In addition to using this opportunity to get real-world experience, Adrina showed what a true asset she could be as an employee by her willingness to do whatever was needed around the office whether that meant coming in early or staying late. “I believe showing that level of responsibility and good attitude is what landed me the full-time job.”

Adrina has been in her new position for over nine months. She started out floating from office to office, lending a helping hand wherever she was needed. Now she is working as the lead medical assistant for Dr. John Riddick. She was promoted in less than a year. She said she enjoys being the first line of defense for Dr. Riddick, helping out with all of the office responsibilities, including scheduling patient appointments and procedures, answering phone calls, ordering prescriptions, taking vital signs, answering patient questions, educating patients on health care topics for a healthier life such as proper diet and smoking risks, and many other day to day tasks.

“It’s wonderful and exciting working with Centennial Heart,” said Adrina. “It’s a great hospital that’s constantly growing and expanding with new technologies and procedures not found at other health care offices. We seem to impress and gain new patients every day, which gives me a great feeling.”
Adrina marched across the graduation stage in cap and gown at the Madison Campus’s graduation ceremony on June 1. “I’m thrilled with my career success so far,” said Adrina. “I feel like this is just the first of many doors that will open up for me. … I love the job I have and the learning opportunities that come with it because one day I dream of moving on up and becoming a registered nurse or radiologist.”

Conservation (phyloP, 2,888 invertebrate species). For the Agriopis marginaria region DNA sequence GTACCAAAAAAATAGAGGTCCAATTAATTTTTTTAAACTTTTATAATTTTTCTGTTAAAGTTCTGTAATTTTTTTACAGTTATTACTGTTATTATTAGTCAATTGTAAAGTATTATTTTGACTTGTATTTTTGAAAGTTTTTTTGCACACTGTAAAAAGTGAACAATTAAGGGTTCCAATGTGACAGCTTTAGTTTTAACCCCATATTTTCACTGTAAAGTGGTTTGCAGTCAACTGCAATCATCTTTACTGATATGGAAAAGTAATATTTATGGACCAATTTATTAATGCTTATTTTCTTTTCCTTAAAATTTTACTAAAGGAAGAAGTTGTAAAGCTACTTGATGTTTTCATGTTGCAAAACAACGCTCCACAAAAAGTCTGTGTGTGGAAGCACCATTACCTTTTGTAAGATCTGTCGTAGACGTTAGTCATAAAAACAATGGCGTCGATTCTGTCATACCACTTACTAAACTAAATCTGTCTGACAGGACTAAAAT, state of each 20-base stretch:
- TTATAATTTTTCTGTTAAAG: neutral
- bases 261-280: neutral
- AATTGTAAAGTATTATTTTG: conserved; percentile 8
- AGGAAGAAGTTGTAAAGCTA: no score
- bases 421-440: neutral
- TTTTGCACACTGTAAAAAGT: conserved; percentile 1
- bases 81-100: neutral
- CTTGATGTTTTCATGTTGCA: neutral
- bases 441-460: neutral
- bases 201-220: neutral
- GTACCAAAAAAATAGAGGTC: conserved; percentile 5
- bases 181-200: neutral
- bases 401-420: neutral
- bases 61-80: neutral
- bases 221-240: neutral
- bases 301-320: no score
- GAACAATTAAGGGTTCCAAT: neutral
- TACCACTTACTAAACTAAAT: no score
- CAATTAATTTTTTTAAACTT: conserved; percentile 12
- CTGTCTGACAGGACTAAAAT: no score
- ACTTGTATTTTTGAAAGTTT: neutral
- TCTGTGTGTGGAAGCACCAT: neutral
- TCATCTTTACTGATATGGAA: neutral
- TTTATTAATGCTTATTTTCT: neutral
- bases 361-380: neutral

Participants Raise Money for Lung Association

Participants Raise Money for Lung Association

In celebration of 125 years of service, students and faculty from the Nashville Campus joined with the nation’s oldest nonprofit health organization, the American Lung Association (ALA), for the annual Middle Tennessee Fight for Air Walk on May 19th. Participants collected $440 in donations and sponsorships for the three-mile walk around Nashville that promotes health and fitness. General Education Department Chair Clarence Tangney, who was the team’s captain, presented the symbolic “Big Check” to ALA regional director Gail Bost. Ms. Bost is a frequent community involvement partner with the Nashville Campus as a guest speaker in medical classes and as a networking facilitator for students in medical programs.

General Education Department Chair Clarence Tangney is pictured presenting the National College donation to ALA regional director Gail Bost

Success in College Leads to Success in Career

Success in College Leads to Success in Career

Beverly Riddle (pictured) graduated from the Martinsville Campus several years ago from the business administration program while working full time in textile manufacturing and raising 4 children as a single parent. Overcoming the challenges faced with multiple responsibilities, Beverly graduated and has found success working as a human resource manager for the Results Companies in Stuart, Virginia.

In her new career, she recruits for new employees, takes care of payroll, maintains employee relations, and many other human resource tasks. She said that a lot of her job duties involve subjects she learned from her courses at National including Human Resource Management, Payroll Accounting, and Business Management.